Master of Research Student
Research Program: Multisensory Communication
Universal and Language-specific in Speech Perception: The Case of Prosody
When listeners can see the talker's speaking face (visual speech), auditory speech processing is facilitated. In studies using electroencephalography (EEG) it has been shown that seeing the talker compared to only hearing them leads to a smaller brain response (the N1, the first negative peak in an ERP and the P2, the second positive peak) that occurs earlier in time. As visual speech provides the listener with advanced cues about what the speech sound will be ('form') and when it will occur ('timing'), it is not clear how much 'form' or 'timing' information influences the change in the N1 & P2 components. In my thesis I plan to systematically investigate the amount of facilitation provided by form and timing cues by comparing visual speech (that has both) with printed cues (that have only form information). I use EEG to measure the event related potentials (ERPs) that occur to auditory signals cued with either visual speech or printed cues.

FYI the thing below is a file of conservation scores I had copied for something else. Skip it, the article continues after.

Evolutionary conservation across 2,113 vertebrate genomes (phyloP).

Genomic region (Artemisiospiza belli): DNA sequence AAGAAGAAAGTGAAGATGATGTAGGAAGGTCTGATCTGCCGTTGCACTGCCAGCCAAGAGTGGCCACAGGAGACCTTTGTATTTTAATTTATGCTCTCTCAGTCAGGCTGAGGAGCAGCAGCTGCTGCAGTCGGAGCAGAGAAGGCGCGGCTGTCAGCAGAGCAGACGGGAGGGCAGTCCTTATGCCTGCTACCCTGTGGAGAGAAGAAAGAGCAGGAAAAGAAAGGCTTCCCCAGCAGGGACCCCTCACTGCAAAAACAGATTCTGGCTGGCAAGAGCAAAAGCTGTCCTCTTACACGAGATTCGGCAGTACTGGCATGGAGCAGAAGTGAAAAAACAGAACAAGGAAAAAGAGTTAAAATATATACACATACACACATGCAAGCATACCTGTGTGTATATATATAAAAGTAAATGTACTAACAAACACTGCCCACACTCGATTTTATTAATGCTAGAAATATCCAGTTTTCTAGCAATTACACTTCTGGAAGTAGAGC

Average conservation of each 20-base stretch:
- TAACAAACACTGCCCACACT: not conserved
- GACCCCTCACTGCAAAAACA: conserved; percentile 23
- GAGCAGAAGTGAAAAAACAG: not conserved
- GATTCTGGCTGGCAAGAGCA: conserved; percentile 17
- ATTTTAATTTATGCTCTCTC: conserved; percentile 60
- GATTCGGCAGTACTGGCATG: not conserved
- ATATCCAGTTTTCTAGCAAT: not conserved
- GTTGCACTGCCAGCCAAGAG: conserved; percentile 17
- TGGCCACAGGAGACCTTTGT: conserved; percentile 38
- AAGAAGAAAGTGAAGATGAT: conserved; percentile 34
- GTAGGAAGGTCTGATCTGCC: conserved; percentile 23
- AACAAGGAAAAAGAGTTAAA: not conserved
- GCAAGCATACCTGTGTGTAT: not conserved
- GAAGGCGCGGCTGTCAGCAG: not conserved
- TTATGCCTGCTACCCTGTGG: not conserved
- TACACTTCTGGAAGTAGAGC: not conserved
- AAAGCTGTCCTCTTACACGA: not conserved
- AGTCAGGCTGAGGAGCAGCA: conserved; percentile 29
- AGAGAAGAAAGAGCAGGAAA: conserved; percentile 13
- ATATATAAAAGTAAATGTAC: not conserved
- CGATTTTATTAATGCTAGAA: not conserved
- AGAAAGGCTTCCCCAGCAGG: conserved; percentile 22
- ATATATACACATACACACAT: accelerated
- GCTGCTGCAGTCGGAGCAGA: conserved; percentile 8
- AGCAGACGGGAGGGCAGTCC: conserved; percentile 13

Qualifications and Honours